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Trade Review: Global steel imbalances present export opportunities in Q2


Soaring US and EU prices attracting Asian imports

Steel output should start to recover from late Q2

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Melbourne — This report is part of the S&P Global Platts Metals Trade Review series, where we dig through datasets and digest some of the key trends in steel, iron ore, metallurgical coal, scrap and alumina. We also explore what the next few months could bring, from supply and demand shifts, to new arbitrages, and to quality spread fluctuations.

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Acute coil shortages in Europe and the US have resulted in steel prices reaching their highest level since 2008 and attracting export interest from Asian mills -- and the situation seems unlikely to change until steel production picks up from the second half of the year, meaning export opportunities will prevail in Q2.

US Midwest hot-rolled coil prices have risen by 33% since the start of the year, while prices in northern European have surged 36.5%, S&P Global Platts data shows. Delivery lead times have blown out in both markets, with many customers unable to secure steel in the current quarter. The US expects imports to start picking up in summer, which could help ease supply tensions.

The dramatic steel price rise in the US is largely seen as being supply rather than demand driven, with automakers struggling with the semiconductor shortage. In Europe, downstream demand is firmer but large producers such as ArcelorMittal have been offering delivery times as far out as October. Steel prices in Europe and the US are expected to continue rising in Q2, further supported by COVID-19 vaccination programs helping their economies to recover.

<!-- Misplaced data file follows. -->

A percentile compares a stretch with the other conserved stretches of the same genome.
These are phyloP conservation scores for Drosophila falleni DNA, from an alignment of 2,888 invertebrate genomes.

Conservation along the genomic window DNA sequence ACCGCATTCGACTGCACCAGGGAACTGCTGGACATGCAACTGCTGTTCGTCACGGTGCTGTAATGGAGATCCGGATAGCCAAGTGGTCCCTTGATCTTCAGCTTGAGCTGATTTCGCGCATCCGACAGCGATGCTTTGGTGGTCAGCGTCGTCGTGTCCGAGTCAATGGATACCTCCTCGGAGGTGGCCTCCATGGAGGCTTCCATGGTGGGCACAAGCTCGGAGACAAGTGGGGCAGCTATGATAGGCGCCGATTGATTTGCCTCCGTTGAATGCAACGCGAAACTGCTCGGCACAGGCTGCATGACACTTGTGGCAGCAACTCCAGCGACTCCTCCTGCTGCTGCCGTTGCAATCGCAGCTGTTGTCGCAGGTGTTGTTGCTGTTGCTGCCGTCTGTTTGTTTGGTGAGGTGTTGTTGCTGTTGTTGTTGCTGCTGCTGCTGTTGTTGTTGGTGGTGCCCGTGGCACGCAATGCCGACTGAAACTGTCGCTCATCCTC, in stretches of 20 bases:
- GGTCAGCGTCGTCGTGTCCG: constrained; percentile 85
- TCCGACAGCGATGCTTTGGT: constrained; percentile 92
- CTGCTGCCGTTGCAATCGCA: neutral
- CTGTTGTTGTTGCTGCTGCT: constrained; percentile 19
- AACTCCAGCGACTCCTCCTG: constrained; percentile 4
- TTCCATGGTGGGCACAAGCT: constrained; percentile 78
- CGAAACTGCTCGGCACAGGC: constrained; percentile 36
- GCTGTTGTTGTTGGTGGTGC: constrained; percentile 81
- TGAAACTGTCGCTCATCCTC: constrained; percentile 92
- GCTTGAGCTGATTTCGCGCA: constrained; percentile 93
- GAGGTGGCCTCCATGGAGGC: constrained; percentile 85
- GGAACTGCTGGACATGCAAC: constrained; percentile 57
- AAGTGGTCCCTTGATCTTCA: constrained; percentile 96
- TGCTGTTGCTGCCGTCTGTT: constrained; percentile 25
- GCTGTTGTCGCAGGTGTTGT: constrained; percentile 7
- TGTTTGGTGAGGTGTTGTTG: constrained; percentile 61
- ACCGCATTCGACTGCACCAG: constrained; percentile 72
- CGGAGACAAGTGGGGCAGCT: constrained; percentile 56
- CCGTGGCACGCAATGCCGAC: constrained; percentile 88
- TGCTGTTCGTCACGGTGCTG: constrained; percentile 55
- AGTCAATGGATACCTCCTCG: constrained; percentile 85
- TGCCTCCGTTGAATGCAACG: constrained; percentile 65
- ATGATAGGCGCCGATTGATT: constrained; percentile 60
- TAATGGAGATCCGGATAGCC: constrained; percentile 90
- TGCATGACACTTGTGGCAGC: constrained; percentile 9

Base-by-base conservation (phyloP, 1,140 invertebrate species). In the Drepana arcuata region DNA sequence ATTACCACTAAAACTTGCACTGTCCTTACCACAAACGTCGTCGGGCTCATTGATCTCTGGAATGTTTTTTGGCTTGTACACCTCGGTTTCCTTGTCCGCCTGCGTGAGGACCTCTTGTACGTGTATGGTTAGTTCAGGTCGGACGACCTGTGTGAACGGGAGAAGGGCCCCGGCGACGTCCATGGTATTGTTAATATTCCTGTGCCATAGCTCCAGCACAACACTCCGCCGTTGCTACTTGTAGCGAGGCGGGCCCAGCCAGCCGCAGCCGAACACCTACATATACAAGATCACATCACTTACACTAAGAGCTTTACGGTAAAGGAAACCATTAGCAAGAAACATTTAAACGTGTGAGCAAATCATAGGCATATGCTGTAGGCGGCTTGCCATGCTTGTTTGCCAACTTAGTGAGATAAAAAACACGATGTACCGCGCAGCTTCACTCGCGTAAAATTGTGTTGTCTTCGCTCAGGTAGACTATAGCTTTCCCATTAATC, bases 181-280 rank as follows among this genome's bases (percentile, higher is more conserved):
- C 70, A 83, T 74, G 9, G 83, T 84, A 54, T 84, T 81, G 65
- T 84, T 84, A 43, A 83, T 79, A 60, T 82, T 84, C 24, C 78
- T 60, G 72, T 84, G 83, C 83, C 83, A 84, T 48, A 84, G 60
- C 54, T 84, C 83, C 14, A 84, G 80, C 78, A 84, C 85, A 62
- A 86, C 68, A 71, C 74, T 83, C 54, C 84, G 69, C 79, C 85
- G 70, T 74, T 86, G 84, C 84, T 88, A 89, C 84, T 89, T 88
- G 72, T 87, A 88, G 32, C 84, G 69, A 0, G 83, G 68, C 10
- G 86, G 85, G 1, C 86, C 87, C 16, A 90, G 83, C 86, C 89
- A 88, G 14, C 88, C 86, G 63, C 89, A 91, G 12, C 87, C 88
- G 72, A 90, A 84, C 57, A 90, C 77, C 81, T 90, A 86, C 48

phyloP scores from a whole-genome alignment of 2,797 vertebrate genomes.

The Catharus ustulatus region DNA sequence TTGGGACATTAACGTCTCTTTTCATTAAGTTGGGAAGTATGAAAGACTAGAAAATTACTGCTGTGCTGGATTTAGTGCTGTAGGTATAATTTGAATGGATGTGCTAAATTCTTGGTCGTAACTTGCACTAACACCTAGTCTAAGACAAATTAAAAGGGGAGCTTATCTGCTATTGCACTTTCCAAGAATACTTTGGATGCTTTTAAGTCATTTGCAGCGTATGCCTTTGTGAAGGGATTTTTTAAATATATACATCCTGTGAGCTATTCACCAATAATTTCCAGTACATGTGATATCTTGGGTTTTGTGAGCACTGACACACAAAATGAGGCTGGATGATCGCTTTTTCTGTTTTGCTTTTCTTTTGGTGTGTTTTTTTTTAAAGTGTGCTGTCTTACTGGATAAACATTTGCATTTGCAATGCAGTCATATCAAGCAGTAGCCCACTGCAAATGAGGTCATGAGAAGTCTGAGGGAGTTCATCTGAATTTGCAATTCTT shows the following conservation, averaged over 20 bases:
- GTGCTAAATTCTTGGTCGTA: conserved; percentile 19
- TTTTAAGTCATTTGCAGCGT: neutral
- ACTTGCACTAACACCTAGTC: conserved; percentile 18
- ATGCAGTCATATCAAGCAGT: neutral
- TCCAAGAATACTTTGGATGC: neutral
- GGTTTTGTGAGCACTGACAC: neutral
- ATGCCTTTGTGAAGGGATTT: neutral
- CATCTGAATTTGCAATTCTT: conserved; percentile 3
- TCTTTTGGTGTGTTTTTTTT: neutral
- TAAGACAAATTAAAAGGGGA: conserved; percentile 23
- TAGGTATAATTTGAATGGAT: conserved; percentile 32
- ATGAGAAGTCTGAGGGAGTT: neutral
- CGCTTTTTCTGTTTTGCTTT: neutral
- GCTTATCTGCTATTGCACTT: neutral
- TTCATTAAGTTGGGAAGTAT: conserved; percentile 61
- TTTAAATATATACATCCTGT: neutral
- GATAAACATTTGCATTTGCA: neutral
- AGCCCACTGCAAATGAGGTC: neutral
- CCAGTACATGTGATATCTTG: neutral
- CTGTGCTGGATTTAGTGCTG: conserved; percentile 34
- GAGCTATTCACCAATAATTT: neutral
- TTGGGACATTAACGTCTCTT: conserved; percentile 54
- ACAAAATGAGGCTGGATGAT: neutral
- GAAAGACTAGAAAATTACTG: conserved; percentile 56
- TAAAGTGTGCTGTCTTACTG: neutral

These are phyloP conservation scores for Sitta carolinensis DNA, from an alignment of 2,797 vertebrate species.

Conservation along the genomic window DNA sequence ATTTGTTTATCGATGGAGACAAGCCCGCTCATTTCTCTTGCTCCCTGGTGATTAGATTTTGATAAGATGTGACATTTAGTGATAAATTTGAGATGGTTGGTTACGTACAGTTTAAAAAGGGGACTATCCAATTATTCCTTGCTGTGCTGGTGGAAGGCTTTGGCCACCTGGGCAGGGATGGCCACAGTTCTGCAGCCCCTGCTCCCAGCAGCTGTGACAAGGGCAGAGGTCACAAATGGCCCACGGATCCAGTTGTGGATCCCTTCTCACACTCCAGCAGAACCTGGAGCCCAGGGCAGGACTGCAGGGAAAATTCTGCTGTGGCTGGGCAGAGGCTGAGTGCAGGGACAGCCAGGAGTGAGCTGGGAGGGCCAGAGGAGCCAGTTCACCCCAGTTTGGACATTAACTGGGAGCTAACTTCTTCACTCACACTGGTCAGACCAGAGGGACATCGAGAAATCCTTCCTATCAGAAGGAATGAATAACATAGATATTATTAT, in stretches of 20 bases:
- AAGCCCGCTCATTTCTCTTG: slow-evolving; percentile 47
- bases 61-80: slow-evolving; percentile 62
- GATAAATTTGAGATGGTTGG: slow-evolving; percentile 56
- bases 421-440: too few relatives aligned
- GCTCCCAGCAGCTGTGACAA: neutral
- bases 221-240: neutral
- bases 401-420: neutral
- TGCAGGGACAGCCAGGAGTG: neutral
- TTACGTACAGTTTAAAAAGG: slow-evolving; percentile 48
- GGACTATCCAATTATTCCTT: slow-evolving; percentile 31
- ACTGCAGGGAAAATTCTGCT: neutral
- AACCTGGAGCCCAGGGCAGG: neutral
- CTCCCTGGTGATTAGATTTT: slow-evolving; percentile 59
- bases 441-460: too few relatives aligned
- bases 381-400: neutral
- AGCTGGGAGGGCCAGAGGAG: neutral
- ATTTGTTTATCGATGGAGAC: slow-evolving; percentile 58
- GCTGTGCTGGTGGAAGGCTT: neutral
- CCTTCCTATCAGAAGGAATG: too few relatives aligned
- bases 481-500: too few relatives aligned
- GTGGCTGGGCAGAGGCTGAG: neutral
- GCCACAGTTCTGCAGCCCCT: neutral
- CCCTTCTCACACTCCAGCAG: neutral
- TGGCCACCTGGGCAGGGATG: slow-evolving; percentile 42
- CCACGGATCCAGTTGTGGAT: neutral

South Korea is exempt from the US government's 25% import tariff on steel and has been lifting its shipments there. Japan is impacted by the tariffs but has long-term contact arrangements with its US-based automakers and other customers of high-end steel. Japan's Ministry of Economy, Trade and Industry, or METI, has forecast that Japan's exports will rise around 21% on year to just under 7 million mt in Q2.

China export jump unlikely to last

China has stepped up its involvement in the export market this year as the demand and price recovery in overseas markets makes Chinese steel competitive again. The country's finished steel exports over January-March rose 24% on year to 17.682 million mt, but should moderate to around 4.5 million mt/month from May, Platts Analytics estimates.

Platts Analytics continues to forecast China's finished steel exports will be 65 million mt in 2021, up 11 million mt or 21% from 2020.

The rise in China's March steel exports can also be attributed to exporters rushing to ship products before April, when China was expected to cut or remove steel export rebates in an effort to decrease exports and indirectly discourage steel production. But given rising international prices, Chinese steel exports would be viable even if the entire 13% export rebate was removed.

China's domestic HRC prices have risen around 20% since the start of the year. Plans to reduce steel output in the northeastern city of Tangshan for environmental reasons further supported prices. Platts Analytics does not expect any big fall in overall steel output this year as mills in other parts of the country will lift their capacity utilization rates.